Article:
$a_4=a_3+\dfrac{1}{a_3}=\dfrac{a_1^2+1}{a_1}+ \dfrac{a_1}{a_1^2+1}+\dfrac{1}{\left(\dfrac{a_1^2+1}{a_1}+\dfrac{a_1}{a_1^2+1} \right)}=\dfrac{(a_1+1)^2+a_1^2}{a_1(a_1^2+1)}+ \dfrac{a_1(a_1^2+1)}{(a_1+1)^2+a_1^2}$

If I am allowed to conclude at this juncture that I find we can relate $a_n$ and its previous term, $a_{n-1}$ in the following manner:

$a_n$ is the sum of two fractions where the second fraction is the reciprocal of the first fraction and the first fraction, its numerator is the sum of the two square terms of the two numerators of the previous term ($a_{n-1})$ and the denominator of it would be the product of the two numerators of that previous term.

But I really don't see how this is going to help because I am incapable of "deducing" a correct general formula for $a_n$ based on my observation and hence I hope someone could help me with this hard (at least for me) problem.

The difference equation...

$\displaystyle a_{n+1} = a_{n} + \frac{1}{a_{n}}\ (1)$

... can be used to find an approximate solution of the ODE...

$\displaystyle y^{\ '} = \frac{1}{y}\ (2)$

... which has the exact solution $\displaystyle y= \sqrt{2\ x + c}$. If we adopt c=0 and suppose $a_{n} \sim \sqrt{2\ n} = b_{n}$ we obtain...

$a_{1} = 1,\ b_{1} = 1.414...$

$a_{2} = 2,\ b_{2} = 2$

$a_{3} = 2.5,\ b_{3} = 2.449...$

$a_{4} = 2.9,\ b_{4} = 2.828...$

$a_{5} = 3.244...,\ b_{5} = 3.162...$

$a_{6} = 3.553...,\ b_{6} = 3.464...$

$a_{7} = 3.834...,\ b_{7} = 3.741...$

$a_{8} = 4.095,\ b_{8} = 4$

$a_{9} = 4.339...,\ b_{9} = 4.242...$

$a_{10} = 4.569...,\ b_{10} = 4.472...$

Kind regards

$\chi$ $\sigma$

#### Opalg

##### MHB Oldtimer
Staff member
Let $a_n$ be a sequence of positive real numbers defined by $a_1=1$ and $a_{n+1}=a_n+\dfrac{1}{a_n}$ for $n \ge 1$.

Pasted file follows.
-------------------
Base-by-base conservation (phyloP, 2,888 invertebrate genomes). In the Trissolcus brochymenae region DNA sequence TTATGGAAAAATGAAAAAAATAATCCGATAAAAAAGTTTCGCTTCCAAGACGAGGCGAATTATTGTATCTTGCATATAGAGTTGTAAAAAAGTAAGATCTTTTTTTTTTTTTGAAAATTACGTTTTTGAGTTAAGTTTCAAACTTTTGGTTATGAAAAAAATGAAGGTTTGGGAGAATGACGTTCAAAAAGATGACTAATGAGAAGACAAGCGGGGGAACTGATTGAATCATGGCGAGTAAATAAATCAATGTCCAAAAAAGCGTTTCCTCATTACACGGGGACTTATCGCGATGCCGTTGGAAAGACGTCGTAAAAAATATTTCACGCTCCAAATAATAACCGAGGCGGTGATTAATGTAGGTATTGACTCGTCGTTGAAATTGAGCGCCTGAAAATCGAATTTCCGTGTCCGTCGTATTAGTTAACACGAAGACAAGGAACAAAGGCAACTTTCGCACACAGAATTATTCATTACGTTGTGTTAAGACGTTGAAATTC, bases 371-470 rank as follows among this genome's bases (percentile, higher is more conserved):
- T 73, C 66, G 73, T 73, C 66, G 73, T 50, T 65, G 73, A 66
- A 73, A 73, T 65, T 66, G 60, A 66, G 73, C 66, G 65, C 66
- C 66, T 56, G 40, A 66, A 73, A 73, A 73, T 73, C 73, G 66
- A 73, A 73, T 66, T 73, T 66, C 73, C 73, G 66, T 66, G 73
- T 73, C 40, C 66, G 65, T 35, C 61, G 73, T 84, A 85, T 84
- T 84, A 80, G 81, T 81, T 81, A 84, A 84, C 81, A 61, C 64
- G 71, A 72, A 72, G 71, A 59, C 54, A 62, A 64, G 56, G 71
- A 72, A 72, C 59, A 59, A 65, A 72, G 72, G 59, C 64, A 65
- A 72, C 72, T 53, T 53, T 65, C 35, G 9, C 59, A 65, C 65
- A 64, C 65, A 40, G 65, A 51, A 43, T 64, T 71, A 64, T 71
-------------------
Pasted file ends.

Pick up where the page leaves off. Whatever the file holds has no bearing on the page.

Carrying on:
Find $\lfloor a_{100000} \rfloor$.
Warning! This is a sledgehammer attack on the problem, not proper mathematics (more like an engineer's approach).

If $a_n$ lies between $k$ and $k+1$, then $a_{n+1} - a_n$ lies between $\dfrac1{k+1}$ and $\dfrac1k$, say roughly $\dfrac1{k+\frac12}$ on average. So it will take approximately $k+\frac12$ steps for $a_n$ to increase from $k$ to $k+1$. Thus the total number of steps for $a_n$ to go from its initial value $1$ to the value $k$ will be roughly $(1+\frac12) + (2+\frac12) + \ldots + (k-\frac12)$, or (even more roughly) $\frac12k^2.$ But if $\frac12k^2 = n$ then $k = \sqrt{2n}$. If $n= 100000$ then $\sqrt{2n} = \sqrt{200000} \approx 447.2$. Therefore $\lfloor a_{100000} \rfloor = 447.$

As I said, that is in no way mathematically justified, but I expect that answer to be correct. Interestingly, it agrees with chisigma's formula reached from a differential equations standpoint.

#### anemone

##### MHB POTW Director
Staff member
The difference equation...

$\displaystyle a_{n+1} = a_{n} + \frac{1}{a_{n}}\ (1)$

... can be used to find an approximate solution of the ODE...

$\displaystyle y^{\ '} = \frac{1}{y}\ (2)$

... which has the exact solution $\displaystyle y= \sqrt{2\ x + c}$. If we adopt c=0 and suppose $a_{n} \sim \sqrt{2\ n} = b_{n}$ we obtain...

$a_{1} = 1,\ b_{1} = 1.414...$

$a_{2} = 2,\ b_{2} = 2$

$a_{3} = 2.5,\ b_{3} = 2.449...$

$a_{4} = 2.9,\ b_{4} = 2.828...$

$a_{5} = 3.244...,\ b_{5} = 3.162...$